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LETTERS TO EDITOR
by Kathryn Osenlund
While we follow Mae West's career, we observe the developing relationship of the protagonists, Jo (Ryan Dunn) and Charlie (Kevin Carolan), two modern young people, fans of Mae West, the movie icon of the past. The play moves "from Vaudeville to VCR" as the program states, but not in linear order. "In New York trouble made her -- in Hollywood it destroyed her." The real Mae West is explored throughout the play. Once a fresh upstart, she's still an ingenue in her 80's, at least in her own mind. We watch as she descends, becoming a freak show, even to the point of having others impersonate her, walking in costume outside her apartment building to keep the legend alive for the odd passing tour bus. "Dirty Blonde", a funny number in the midst of the process, is sung by a no longer young Mae, playing the Sahara in Vegas with her musclemen backups.
At times a narrator/tribute sort of thing happens. While informative, these pieces are less dramatically satisfying than the action scenes. The play is more about Mae's effect on the protagonists than it is about Mae.
Two dressing scenes are particularly notable. A character changes from one person into another as official clothing is donned, distantly reminiscent of the dressing scene in The Deputy (not to mix the sacred with the profane). But with clever handling of the action, this play takes the idea further and characters converge in a blending of past and present. A Mae creature is assembled for us, and it comes to life. As you would expect in a play about Mae West, some of the dialogue is bawdy, but it is surprising how much is sensitive, and how many sweet little scenes are tucked into the mix.
Ryan Dunn brings a looseness and energy to her role, and an openness to the moment that is remarkable. In a play titled Dirty Blonde, though, it's hard to understand how the early Mae character has red hair. Before the platinum blonde days, shouldn't the character have dirty blonde hair to help the double entendre title work?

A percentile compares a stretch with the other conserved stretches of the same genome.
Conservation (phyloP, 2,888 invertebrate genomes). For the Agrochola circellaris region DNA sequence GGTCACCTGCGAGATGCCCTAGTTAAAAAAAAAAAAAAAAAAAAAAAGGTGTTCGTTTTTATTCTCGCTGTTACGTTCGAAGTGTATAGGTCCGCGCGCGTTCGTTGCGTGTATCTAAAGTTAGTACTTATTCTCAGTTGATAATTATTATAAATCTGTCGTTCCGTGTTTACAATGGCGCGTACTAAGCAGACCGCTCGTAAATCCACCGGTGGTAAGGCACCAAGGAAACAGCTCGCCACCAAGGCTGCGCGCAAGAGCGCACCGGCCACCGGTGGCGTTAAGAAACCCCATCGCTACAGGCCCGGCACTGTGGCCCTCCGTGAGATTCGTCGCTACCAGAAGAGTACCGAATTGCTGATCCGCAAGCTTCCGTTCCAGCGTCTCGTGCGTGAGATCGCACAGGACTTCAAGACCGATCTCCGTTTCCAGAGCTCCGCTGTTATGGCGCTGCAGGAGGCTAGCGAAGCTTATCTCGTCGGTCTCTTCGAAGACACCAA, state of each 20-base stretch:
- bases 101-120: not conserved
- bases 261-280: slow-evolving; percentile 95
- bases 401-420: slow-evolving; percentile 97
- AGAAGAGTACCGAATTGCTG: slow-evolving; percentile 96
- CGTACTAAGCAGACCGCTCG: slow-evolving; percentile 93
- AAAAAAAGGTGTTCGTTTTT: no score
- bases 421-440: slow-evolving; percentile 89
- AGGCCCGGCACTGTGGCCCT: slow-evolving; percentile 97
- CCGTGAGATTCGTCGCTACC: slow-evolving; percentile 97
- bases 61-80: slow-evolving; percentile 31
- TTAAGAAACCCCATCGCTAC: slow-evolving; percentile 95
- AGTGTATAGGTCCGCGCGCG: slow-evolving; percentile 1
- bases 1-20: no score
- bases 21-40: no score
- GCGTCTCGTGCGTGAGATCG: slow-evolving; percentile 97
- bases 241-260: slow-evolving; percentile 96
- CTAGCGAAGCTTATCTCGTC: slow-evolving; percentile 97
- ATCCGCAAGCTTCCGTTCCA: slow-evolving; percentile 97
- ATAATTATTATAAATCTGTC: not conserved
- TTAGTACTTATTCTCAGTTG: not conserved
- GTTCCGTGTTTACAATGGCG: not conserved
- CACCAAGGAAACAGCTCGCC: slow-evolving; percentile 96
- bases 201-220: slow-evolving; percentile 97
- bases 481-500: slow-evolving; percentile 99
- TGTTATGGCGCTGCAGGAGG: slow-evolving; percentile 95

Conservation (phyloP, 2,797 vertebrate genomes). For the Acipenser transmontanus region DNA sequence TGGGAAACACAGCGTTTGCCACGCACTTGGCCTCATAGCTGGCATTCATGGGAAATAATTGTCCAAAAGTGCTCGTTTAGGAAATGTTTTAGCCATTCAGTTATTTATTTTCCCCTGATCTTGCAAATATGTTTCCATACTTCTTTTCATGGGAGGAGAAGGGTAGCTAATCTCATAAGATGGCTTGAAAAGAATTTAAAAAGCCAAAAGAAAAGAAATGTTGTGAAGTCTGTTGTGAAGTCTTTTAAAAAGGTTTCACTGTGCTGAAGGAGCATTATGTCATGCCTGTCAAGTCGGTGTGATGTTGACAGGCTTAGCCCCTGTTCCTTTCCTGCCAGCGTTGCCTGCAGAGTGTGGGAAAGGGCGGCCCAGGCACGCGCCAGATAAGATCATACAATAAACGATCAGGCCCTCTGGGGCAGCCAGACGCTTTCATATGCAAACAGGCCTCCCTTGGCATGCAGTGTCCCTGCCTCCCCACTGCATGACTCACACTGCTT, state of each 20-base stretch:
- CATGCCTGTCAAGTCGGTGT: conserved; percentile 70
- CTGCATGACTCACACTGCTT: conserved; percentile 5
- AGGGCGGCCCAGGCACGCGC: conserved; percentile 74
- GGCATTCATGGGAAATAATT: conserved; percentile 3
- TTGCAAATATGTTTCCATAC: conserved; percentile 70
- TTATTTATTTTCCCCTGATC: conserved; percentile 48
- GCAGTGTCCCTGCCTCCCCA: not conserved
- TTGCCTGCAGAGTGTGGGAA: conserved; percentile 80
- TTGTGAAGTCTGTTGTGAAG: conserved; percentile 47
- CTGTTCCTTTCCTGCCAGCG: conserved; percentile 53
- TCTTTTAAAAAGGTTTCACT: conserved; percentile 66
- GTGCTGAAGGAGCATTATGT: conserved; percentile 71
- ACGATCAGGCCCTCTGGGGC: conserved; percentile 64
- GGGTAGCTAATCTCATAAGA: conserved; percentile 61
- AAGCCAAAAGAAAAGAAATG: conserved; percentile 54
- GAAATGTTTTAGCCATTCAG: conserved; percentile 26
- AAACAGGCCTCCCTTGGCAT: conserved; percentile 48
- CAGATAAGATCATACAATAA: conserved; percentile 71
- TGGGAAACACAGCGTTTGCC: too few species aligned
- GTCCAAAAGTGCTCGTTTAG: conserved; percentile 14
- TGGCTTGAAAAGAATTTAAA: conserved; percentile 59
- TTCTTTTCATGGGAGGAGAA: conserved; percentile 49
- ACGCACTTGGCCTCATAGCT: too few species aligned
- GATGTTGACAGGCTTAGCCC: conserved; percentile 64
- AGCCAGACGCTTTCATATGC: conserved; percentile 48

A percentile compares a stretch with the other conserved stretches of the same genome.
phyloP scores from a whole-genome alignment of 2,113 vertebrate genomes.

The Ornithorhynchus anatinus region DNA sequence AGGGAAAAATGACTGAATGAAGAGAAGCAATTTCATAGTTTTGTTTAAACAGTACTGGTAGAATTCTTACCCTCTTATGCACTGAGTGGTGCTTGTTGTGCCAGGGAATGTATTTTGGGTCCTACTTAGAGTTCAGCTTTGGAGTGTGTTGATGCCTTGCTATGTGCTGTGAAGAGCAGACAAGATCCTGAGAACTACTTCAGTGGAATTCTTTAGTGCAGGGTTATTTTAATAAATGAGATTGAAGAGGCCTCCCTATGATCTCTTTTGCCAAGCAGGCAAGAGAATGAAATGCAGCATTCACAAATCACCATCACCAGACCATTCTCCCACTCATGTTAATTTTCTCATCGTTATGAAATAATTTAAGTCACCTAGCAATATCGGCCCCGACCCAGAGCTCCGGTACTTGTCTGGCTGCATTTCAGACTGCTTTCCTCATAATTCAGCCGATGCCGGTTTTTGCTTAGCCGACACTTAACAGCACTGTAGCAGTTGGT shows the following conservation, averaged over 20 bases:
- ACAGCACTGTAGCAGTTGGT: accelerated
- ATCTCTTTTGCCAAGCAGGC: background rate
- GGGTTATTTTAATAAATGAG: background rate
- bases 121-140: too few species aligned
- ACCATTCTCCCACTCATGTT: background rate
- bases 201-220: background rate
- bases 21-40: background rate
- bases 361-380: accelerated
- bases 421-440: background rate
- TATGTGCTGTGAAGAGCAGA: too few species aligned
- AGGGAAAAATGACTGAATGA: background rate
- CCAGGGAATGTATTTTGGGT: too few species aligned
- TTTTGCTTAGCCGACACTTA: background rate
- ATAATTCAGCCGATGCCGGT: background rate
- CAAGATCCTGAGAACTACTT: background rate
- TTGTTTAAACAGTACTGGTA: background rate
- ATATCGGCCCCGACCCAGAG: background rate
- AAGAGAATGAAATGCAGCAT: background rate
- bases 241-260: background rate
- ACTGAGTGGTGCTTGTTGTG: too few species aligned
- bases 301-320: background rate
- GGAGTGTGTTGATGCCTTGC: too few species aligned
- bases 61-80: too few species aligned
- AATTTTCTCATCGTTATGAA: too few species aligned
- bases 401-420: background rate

Charlie, the young man interested in Jo, is an odd, simpatico character -- a quintessential nerd with a little quirk. Kevin Carolan, who understudied the Charlie role in NY, is in full bloom in this show as he plays Charlie and morphs into his various other characters including, but not limited to, Jim Timony, a drag queen, WC Fields, and a muscle man. Mr. Carolan disclosed that as he puts on the accessories of the character, he becomes the character. He's a living example of the old William James-based Lange acting theories in which objects and action spur the imagination and bring emotional truth to the performance.
Albert Macklin, the third actor, is more tightly wrapped than the other two, and it works well. He delivers precise, dead-on-target performances in his several roles which include Joe Frisco, an old guy with a hat and cigar who likes the racetrack and, in an adorable vignette, a great female impersonator and also a well-drawn stage director.
The New York set was essentially a pink box. That has changed. It's now a deceptively simple set with a backdrop of straight and curvalinear 2D shapes, shifting flat sculptures, which become endowed with particular meanings. There are a few chairs, a light table, a screen, a scrim. Add excellent lighting design and projections of Mae West movies, which help move the narrative along, and you have an impressive set design.
The director, Ethan McSweeny, who has done a fine job here, is the associate director of the George Street Playhouse. This production will be going there next.
Some things improve with age, and Dirty Blonde is one of them. The production has gone through permutations in its journey from New York through the road shows to Philadelphia, where it has reached maturity. Fresh directorial perspectives, new set design, and new actors have all combined to produce a fine theatrical experience. The show has been polished into a little jewel.
CurtainUp followed this production from its Off-Broadway debut, to its Broadway transfer and to its changing of the leading role. You can read all about that journey here
CurtainUp also did an extended interview with director Ethan McSweeney early on in his career:
To read part onego here.
To read part two go here.
6, 500 Comparative Phrases including 800 Shakespearean Metaphors by CurtainUp's editor.
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